Coalition Is Promoting Drug Discount Card for Low-Income People . . .

Published Online: Thursday, July 1, 2004

The Access to Benefits Coalition has launched a nationwide campaign to guarantee that 5.5 million low-income Medicare beneficiaries receive drug discount cards, with a bonus of $1200 in free medicine over the next 19 months. The cards went into effect June 1, 2004, and will be used until January 1, 2006, when Medicare will cover outpatient medication costs.

The coalition, comprising 68 organizations, believes that the cards will provide a savings for low-income Medicare recipients. Individuals with annual incomes of $12,569 or less and couples with incomes of $16,862 or less will be eligible for a credit of $600 a year on their cards.

The steering committee for the Access to Benefits Coalition includes representatives from AARP, the Alzheimer's Association, Easter Seals, and the National Alliance for Hispanic Health. "The best part of the new law is what it can do for low-income people. We intend to go out and get them enrolled. It's a daunting task," said Stephen R. McConnell, senior vice president of the Alzheimer's Association, as reported in the New York Times, May 24, 2004.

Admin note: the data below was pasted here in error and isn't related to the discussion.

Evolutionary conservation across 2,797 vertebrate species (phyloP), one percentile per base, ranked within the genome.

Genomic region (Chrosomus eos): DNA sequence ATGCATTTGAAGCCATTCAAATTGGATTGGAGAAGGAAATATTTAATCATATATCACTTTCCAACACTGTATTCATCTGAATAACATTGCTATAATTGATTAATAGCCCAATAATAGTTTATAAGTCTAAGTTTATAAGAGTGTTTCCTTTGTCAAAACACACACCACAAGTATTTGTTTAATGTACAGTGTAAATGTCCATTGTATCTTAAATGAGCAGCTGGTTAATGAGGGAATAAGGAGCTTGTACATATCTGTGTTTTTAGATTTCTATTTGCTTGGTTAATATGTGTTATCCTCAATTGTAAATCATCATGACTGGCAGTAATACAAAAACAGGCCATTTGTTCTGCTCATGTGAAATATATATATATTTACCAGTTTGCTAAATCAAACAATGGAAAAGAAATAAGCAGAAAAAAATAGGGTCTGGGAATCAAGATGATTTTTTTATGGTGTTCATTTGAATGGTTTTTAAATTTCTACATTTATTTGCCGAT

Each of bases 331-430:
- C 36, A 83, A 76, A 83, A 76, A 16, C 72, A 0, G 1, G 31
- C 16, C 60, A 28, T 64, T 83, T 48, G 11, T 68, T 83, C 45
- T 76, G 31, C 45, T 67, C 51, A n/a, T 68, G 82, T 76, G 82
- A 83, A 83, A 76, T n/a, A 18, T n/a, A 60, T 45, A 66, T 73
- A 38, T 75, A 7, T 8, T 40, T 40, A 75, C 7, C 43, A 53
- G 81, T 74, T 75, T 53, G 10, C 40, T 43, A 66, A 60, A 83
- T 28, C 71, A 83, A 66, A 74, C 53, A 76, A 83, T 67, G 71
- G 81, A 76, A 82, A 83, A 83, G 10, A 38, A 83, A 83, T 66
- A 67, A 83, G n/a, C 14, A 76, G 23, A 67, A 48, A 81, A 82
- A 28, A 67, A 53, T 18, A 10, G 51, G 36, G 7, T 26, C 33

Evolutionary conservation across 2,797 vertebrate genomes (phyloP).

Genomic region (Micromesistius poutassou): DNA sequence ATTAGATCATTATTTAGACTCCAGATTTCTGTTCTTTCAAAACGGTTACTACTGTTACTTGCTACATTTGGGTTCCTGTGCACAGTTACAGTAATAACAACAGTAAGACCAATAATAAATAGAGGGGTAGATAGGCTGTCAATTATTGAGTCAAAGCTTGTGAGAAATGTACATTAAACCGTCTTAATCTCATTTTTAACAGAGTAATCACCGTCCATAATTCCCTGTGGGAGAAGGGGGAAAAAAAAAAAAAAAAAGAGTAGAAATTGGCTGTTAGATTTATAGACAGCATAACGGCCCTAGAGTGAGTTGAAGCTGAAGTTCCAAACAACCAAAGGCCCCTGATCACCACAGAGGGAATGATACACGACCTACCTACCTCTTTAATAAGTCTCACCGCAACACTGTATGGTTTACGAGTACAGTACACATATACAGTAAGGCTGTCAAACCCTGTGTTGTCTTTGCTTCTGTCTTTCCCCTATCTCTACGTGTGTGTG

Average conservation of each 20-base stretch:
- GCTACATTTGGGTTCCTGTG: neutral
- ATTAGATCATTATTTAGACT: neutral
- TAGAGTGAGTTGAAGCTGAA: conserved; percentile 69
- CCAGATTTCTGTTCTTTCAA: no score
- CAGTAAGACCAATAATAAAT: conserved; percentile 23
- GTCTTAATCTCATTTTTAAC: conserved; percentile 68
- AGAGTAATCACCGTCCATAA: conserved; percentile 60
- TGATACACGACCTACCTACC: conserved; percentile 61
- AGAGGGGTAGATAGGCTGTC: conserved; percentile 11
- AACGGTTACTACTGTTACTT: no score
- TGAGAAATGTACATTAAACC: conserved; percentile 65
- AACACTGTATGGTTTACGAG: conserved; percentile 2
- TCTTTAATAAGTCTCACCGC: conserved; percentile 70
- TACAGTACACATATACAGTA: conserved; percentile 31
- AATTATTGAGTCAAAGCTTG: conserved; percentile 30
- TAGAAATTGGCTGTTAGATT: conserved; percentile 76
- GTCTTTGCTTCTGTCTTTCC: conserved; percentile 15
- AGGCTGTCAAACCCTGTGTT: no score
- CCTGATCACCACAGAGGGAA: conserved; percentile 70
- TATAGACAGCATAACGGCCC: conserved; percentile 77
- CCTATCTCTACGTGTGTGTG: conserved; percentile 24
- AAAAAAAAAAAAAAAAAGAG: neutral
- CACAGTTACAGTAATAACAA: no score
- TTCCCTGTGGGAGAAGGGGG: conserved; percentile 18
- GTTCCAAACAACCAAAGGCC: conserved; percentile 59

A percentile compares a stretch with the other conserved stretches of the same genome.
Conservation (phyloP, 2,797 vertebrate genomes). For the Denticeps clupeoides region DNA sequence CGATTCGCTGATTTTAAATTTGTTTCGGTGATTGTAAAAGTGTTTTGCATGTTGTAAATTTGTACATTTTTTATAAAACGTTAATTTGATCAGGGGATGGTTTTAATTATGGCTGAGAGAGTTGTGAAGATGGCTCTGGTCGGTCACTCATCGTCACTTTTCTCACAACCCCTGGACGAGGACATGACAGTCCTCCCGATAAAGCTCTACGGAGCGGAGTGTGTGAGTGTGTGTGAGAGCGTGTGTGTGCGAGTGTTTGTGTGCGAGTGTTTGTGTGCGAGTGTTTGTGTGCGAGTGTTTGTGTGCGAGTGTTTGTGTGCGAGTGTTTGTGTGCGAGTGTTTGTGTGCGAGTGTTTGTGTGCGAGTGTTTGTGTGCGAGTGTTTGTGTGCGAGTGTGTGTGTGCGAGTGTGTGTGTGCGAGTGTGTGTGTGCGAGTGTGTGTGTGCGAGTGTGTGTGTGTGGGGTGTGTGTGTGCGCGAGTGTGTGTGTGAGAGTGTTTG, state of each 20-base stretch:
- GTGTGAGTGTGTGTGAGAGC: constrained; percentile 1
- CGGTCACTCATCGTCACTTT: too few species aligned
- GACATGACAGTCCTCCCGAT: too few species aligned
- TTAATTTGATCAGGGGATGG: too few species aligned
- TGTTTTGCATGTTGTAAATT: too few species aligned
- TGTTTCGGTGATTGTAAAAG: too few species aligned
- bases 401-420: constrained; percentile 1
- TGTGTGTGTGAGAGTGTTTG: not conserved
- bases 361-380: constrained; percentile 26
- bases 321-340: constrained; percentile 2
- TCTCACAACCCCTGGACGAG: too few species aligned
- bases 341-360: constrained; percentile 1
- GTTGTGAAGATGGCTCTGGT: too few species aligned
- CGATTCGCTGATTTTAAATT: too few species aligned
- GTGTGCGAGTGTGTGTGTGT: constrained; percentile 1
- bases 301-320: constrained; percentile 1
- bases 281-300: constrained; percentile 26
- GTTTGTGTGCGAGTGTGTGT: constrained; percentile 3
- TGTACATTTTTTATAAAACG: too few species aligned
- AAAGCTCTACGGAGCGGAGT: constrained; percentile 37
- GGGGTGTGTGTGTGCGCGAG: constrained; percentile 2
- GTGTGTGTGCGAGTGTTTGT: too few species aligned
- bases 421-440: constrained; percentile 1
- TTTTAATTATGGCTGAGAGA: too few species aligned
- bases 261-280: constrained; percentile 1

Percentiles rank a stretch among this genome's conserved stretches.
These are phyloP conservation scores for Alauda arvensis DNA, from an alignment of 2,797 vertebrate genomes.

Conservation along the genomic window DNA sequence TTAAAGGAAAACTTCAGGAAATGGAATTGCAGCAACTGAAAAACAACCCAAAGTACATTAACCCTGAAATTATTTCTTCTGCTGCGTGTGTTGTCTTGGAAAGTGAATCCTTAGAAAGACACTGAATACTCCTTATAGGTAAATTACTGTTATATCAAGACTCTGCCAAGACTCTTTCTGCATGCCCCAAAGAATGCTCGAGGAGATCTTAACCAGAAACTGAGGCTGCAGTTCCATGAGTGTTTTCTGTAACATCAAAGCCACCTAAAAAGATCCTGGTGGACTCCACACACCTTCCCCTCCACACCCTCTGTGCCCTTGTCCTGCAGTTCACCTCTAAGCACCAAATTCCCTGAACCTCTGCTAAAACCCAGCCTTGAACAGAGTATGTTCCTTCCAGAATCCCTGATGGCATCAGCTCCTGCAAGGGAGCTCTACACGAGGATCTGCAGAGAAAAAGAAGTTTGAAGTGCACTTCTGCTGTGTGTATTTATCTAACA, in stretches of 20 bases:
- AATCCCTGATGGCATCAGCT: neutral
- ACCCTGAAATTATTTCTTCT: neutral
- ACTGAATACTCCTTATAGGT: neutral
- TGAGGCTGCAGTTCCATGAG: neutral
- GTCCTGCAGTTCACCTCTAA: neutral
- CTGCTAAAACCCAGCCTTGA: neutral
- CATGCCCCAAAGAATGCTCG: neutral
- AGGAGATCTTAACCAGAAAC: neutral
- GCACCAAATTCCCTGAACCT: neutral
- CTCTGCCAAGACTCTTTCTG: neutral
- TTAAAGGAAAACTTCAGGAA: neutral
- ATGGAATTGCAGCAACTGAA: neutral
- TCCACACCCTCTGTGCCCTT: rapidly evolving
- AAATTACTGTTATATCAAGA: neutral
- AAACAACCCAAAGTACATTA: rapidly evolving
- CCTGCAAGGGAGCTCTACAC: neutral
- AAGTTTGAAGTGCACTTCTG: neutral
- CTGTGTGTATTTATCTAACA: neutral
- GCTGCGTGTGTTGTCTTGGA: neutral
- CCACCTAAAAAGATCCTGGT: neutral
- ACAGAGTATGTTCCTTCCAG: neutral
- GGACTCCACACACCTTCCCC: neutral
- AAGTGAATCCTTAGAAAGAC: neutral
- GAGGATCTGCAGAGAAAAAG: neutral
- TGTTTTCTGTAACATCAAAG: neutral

He noted that at least 10% of older Medicare beneficiaries have Alzheimer's or other forms of dementia. Also, many have other chronic conditions, and their cost of medication is estimated to be 80% higher than the average for all beneficiaries.

Latest Articles
Beverly Schaefer, RPh, of Katterman's Sand Point Pharmacy in Seattle, Washington, shares some fun tips on how to encourage patients who travel to come to your pharmacy for supplies.
Donnie Calhoun, RPh, PD, National Community Pharmacists Association (NCPA) Foundation vice president, discusses how pharmacists can prepare themselves and their business before, during, and after a disaster.
Ken Whittemore Jr, Surescript's senior vice president of professional and regulatory affairs, talks about some new transactions available that can help pharmacists.
In case you got caught up in the Thanksgiving holiday rush, here are the top trending stories you may have missed in November:
Latest Issues